Look at the two side-by-side targets in the image below and you can see that the Carlson choke tube provides a tighter pattern. And that ragged hole in the center is what modern turkey hunters lust for in their patterns. But is it better?
Well sure it is, but only if that hole centers the turkey’s head or neck. The pattern from the Mossberg XX Full choke covers about twice as much area, with reasonably consistent shot distribution. This gives you some room for error if you shoot poorly or if the turkey moves.
PATTERNS AND SUCH
What can you do with all this knowledge? Get a collection of turkey loads and start patterning and zeroing your shotgun. Will McGuire, a West Virginia game warden and the best turkey hunter I know, suggests this should be done at 40 yards. He likes to see—as an absolute minimum—at least 50 pellets inside a 10-inch circle, but he prefers double and even four times that many.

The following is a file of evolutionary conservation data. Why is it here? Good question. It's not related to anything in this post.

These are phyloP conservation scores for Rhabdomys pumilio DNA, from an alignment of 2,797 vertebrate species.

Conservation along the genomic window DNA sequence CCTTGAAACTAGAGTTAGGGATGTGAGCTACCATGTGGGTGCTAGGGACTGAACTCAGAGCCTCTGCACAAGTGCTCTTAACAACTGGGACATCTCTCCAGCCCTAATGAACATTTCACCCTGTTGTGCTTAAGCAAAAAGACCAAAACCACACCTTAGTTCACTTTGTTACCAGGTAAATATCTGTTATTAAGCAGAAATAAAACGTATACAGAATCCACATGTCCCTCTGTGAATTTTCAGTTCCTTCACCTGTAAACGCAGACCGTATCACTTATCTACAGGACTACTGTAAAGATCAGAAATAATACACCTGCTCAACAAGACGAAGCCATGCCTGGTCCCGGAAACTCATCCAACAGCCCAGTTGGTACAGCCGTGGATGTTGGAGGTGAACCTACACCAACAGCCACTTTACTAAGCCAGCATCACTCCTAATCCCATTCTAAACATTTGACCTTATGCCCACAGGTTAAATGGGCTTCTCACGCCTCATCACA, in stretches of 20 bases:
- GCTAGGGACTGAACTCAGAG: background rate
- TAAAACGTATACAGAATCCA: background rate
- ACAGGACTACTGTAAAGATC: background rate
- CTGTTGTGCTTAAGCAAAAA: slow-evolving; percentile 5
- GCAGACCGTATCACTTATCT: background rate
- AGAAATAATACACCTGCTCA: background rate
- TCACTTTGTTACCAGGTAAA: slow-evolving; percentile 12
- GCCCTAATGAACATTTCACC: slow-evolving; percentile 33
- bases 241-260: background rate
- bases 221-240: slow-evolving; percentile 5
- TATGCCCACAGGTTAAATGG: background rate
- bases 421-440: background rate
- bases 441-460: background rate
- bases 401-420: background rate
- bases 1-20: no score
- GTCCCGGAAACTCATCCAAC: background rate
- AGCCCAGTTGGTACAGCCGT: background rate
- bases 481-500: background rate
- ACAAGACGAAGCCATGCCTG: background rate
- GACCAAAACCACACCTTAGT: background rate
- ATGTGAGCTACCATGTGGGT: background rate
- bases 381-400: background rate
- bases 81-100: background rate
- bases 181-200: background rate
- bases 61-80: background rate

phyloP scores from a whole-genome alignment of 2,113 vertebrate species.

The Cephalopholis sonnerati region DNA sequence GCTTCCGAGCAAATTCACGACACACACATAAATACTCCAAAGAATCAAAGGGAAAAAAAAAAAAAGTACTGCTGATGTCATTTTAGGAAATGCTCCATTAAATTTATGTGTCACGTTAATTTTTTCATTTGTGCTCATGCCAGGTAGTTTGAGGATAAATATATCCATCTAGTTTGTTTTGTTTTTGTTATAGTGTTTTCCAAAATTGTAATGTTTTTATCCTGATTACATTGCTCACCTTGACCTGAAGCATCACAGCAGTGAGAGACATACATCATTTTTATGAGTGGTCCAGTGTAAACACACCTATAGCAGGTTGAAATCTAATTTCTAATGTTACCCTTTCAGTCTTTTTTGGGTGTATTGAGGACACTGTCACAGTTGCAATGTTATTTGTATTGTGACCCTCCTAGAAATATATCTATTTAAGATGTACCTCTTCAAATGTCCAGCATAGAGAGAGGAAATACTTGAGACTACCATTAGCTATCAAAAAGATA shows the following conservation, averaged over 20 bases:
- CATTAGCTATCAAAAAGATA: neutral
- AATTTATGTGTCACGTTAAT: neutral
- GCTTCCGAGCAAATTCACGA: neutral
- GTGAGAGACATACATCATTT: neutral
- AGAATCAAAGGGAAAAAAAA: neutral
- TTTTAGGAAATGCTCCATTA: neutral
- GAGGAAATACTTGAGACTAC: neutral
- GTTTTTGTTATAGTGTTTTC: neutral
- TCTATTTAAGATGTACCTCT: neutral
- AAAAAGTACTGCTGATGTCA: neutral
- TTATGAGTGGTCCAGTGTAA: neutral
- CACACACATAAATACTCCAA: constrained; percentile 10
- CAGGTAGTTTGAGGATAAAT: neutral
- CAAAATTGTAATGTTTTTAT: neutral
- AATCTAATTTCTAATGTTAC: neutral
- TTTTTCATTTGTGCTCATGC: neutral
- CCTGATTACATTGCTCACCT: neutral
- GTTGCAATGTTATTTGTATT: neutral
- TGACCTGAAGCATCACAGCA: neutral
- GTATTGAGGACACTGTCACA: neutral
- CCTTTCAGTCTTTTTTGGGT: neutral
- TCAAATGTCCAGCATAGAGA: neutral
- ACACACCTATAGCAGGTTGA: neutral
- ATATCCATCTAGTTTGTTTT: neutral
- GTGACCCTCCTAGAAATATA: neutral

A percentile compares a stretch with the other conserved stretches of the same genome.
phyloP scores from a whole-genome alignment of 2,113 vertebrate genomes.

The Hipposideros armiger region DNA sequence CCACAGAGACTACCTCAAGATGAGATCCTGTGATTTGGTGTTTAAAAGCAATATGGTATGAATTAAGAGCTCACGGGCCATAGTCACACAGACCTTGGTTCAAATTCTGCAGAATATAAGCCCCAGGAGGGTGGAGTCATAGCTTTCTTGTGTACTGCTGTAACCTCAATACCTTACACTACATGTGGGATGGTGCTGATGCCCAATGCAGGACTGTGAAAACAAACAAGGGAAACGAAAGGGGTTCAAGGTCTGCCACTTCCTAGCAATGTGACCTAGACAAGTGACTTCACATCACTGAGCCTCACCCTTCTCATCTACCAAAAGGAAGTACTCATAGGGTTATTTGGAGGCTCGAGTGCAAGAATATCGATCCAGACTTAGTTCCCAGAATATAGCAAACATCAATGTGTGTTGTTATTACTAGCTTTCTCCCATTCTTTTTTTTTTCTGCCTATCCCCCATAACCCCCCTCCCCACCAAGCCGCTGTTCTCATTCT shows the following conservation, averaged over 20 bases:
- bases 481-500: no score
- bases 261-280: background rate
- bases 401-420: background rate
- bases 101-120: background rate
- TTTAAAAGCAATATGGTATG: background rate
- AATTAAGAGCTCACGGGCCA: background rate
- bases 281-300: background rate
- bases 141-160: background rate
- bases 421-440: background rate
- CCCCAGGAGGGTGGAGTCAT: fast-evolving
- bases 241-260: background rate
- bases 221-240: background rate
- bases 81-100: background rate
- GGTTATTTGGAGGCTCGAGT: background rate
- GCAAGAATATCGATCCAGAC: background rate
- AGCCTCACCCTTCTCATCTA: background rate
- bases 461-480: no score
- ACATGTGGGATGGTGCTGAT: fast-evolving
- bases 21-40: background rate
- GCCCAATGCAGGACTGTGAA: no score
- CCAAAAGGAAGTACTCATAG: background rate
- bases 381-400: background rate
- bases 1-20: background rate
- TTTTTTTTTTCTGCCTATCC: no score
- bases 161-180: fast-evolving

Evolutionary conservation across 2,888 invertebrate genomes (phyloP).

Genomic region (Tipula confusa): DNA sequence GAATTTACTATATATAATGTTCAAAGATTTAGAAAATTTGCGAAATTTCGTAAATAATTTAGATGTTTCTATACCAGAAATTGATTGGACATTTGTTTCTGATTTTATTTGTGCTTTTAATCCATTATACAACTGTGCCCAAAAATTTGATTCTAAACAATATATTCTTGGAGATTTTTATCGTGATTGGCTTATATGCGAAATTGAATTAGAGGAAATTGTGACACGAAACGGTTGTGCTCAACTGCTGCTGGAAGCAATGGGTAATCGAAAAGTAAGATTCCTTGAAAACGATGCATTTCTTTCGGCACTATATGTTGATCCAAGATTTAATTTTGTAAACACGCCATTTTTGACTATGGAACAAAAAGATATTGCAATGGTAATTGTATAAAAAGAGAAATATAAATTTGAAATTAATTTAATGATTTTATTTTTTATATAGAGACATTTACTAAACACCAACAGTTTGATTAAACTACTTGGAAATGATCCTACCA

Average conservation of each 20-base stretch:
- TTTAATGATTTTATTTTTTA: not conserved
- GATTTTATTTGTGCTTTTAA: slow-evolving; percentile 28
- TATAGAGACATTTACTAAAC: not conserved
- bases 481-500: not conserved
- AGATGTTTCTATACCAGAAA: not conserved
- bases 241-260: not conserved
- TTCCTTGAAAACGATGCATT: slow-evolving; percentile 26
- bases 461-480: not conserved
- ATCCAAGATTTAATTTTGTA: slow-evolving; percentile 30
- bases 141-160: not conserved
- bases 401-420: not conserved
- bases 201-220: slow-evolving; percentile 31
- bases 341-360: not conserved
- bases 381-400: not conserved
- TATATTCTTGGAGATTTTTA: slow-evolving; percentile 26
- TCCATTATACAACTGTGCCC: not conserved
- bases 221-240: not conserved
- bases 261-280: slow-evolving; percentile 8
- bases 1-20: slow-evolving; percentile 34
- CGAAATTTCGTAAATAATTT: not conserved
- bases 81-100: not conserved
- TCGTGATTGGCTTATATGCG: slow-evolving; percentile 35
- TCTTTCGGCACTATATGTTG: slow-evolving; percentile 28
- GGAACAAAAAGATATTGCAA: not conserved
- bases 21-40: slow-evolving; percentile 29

Counting pellets is a pain in the neck, about as much as shooting a bunch of different turkey loads is a pain in the shoulder. I do it differently. I take a lid from a bottle that’s about 1 1/2 inches in diameter and try to place it anywhere in the densest 10-inch area of the pattern so that it does not cover a pellet hole. When I reach the distance where I cannot cover a hole, that’s my maximum range.
The final step is to then adjust the shotgun’s sight so that the center of that dense portion of the pattern hits where you’re aiming. When you do this, you’ll have a near equal amount of shot in each quadrant of your target. Yeah, you might have to count the holes to be sure, but you can do that while you’re taking pain medication and icing your shoulder. No, it’s not rocket science, but no one ever said it was easy.